From Relative Isolation to Increased Global Involvement

FromRelative Isolation to Increased Global Involvement

Sincethe era of the Spanish-American War until the beginning of the ColdWar the United States progressed from fair isolation to enhancedglobal accountability because of the need to command worldresources need for economicexpansion and development needfor political stability of Government. As they became more involvedwith international affairs due to this move from isolationism toglobal investment, the consequences on American society of thatgreater involvement were it created tensions with other nations overterritorial disputesa cultural downward spiral of racism, violence, confusion, anddespair racial tension throughout the country (Dr. Magee Lectures,1982).

Theera before the Spanish-American War was marked by a policy ofnon-intervention and complete segregation from international matters.George Washington emphasized this principle during his farewelladdress. He stressed more on the importance of isolationism(Isolationismto Internationalism, 2009).He stated that the greatest rule for US’ conduct towards foreignnations should never be based on political relations but purely oneconomic ties and. He argued that the European had their own interestwhich had remote connections to the United States. He thereforeviewed it unwise for the United States to indulge themselves in theEuropean politics. Due to this, United States had to cut anypolitical tie it had with the European countries, this was in orderso as to avoid collision with the enemies and friend of the Europeanstates. The main motive for the US’ isolation strategy was due tothe truth that the country comprised of immigrants who had escapedfrom Europe due to the mistreatments they had suffered. For instance,they suffered economic hardship, religious persecution, and war.Their migration and settlement in the US relieved them since thecountry became their second home of serenity and safety. However, theUS wanted to have international recognition and even further itseconomic, territorial and ideological interest (Dr. Magee Lectures,1982).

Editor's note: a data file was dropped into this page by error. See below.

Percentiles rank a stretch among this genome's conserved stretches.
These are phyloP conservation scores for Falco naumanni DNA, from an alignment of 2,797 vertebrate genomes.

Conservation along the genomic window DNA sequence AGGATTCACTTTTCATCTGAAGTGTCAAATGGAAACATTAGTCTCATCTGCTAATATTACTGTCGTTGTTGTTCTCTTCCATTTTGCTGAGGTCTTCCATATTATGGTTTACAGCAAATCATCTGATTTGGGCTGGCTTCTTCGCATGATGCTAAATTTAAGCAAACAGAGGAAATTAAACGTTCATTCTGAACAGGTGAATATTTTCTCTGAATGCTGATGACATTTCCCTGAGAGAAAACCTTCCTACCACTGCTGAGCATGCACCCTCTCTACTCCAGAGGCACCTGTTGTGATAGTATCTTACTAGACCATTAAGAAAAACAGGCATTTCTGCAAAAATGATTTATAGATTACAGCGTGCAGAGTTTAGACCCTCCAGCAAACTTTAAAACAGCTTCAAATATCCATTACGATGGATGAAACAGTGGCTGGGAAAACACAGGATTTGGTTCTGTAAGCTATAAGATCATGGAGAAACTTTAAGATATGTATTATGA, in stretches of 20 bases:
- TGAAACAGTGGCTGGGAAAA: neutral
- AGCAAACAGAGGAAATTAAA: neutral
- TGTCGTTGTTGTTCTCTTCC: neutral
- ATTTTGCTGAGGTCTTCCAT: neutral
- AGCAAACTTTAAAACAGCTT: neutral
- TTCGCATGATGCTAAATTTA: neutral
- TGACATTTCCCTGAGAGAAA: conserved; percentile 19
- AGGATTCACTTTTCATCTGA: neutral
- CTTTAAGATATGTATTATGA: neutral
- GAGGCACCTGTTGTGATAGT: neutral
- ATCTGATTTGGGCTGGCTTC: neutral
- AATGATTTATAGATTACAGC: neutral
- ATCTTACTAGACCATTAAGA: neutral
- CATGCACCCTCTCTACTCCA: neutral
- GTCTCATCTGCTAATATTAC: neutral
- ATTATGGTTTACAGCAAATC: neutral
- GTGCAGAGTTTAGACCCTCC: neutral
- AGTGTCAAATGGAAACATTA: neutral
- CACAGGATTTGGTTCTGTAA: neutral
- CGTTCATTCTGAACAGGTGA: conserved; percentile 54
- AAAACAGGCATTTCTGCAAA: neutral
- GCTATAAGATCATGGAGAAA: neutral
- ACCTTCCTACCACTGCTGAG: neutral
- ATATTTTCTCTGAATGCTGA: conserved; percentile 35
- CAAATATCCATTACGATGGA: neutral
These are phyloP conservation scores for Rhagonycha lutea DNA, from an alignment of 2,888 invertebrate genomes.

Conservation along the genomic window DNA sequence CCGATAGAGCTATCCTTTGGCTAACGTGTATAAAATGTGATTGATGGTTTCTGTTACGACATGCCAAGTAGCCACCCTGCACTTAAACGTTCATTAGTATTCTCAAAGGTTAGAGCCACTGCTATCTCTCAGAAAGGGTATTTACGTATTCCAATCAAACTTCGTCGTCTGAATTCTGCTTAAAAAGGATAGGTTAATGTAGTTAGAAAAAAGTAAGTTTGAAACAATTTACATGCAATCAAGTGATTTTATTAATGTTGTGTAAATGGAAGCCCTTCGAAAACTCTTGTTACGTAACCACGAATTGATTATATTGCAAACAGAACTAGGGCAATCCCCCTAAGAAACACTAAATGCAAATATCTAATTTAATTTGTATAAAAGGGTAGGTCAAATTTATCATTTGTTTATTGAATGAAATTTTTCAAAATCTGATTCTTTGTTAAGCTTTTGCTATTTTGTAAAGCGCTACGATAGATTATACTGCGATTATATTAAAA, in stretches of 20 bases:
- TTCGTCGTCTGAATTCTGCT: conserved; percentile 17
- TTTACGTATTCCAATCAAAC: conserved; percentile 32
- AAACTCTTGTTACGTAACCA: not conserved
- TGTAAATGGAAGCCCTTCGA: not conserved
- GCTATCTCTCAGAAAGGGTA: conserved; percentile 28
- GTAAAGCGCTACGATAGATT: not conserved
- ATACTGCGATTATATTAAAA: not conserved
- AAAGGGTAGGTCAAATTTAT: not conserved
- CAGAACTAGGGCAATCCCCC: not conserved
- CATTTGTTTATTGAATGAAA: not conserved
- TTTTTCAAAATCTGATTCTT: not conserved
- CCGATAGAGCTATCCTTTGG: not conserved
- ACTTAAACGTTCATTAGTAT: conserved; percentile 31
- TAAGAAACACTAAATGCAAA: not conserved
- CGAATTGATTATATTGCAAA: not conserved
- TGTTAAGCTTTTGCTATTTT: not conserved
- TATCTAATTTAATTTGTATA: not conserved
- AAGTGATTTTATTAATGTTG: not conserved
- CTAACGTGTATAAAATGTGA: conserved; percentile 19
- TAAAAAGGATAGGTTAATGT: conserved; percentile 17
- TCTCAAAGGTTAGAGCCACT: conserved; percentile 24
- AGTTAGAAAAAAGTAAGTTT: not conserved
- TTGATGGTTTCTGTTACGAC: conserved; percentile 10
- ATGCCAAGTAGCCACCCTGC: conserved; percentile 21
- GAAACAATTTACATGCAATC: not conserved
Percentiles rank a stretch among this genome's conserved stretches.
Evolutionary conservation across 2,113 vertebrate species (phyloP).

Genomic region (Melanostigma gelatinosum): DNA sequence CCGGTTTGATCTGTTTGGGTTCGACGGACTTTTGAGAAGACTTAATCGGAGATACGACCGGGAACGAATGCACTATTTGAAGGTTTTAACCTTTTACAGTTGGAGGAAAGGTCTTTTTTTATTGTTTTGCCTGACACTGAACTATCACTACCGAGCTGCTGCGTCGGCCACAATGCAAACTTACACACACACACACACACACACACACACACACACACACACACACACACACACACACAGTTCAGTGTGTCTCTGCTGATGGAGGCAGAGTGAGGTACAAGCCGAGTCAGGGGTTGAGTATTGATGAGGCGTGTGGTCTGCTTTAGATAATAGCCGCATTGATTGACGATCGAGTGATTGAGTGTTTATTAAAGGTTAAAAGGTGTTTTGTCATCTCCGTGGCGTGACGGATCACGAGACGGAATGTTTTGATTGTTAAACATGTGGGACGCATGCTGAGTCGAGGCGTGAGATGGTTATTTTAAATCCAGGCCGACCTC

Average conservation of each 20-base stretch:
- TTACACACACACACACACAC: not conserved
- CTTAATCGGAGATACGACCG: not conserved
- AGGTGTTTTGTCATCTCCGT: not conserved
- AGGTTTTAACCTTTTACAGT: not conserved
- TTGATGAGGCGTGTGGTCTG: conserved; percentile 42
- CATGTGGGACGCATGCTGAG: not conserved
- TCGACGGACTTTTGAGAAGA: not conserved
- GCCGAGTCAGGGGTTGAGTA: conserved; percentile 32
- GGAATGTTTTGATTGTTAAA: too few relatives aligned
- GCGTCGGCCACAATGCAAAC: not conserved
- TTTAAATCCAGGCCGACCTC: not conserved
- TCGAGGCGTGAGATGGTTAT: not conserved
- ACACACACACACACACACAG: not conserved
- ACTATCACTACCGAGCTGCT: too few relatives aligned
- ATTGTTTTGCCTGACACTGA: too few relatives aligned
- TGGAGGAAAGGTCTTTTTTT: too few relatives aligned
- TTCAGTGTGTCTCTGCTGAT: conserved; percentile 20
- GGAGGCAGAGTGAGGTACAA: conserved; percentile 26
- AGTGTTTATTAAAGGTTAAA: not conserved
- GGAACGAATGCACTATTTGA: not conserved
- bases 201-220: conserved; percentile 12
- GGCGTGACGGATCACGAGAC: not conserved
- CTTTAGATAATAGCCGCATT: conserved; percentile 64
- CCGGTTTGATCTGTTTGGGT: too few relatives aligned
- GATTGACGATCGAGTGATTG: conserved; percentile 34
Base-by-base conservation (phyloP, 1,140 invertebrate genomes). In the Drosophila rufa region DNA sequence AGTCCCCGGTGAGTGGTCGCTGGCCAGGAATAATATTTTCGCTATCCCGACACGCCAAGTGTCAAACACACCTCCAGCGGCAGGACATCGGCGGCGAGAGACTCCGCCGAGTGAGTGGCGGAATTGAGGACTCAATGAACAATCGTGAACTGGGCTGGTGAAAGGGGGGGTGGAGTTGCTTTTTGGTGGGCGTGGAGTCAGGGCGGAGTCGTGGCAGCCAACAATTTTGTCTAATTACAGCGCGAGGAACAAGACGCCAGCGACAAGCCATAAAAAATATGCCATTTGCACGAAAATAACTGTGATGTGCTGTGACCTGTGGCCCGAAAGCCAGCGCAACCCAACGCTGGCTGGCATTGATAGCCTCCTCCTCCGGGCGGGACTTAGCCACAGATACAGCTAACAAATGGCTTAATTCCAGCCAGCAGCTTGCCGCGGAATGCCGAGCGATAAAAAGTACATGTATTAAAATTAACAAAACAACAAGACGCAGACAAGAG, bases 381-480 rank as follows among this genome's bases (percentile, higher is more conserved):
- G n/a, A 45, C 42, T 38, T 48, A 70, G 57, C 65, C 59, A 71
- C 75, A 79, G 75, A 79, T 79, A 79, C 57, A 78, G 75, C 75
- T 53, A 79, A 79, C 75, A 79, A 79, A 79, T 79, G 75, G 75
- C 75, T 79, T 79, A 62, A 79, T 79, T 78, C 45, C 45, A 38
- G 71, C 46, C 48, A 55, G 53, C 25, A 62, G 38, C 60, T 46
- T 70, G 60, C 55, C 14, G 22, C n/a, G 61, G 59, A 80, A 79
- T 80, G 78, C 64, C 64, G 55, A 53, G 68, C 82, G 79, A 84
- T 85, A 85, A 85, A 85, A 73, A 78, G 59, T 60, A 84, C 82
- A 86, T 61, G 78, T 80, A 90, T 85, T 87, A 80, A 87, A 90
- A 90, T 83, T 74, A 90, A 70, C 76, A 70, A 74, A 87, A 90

Suchcolonial ideologies existed up until before the Start of theSpanish-American War in 1898, where the US decided to help Cubs withtheir fight for independence.

Asthe US continued to grow in population and size, technologicaladvances ensued, the economy as well started to flourish. With this,many enterprises in the US looked to foreign countries to stretchtheir market wider. Foreign policy was driven by the hugeestablishments that were producing more products for the AmericansHence there was the need to expand their corporations worldwide. Somecircumstances that encouraged American corporations to expand inother states were the interest in getting closer to raw materials andmarkets and the domestic merger movement and new forms of large scalecorporate organizations [Rosenberg1982 pg 23],also the reduced costs from shipping and high tariffs encouragedcompanies to b base themselves in foreign countries. It alsofacilitated the spread of ideas into these countries. The U.S.administration had a vision of spreading the American Dream acrossthe world. This was possible if these American companies were to moveto the foreign countries. Walter LaFeber- A distinguished historian,stated that US foreign policy was driven by corporations to makemoney and avoid neo-Marxist revolutions in the United States havingthese corporations in foreign land showed how a free market systemcan work. It also showed the significance of owning private property(Dr.Magee Lecture, 1982).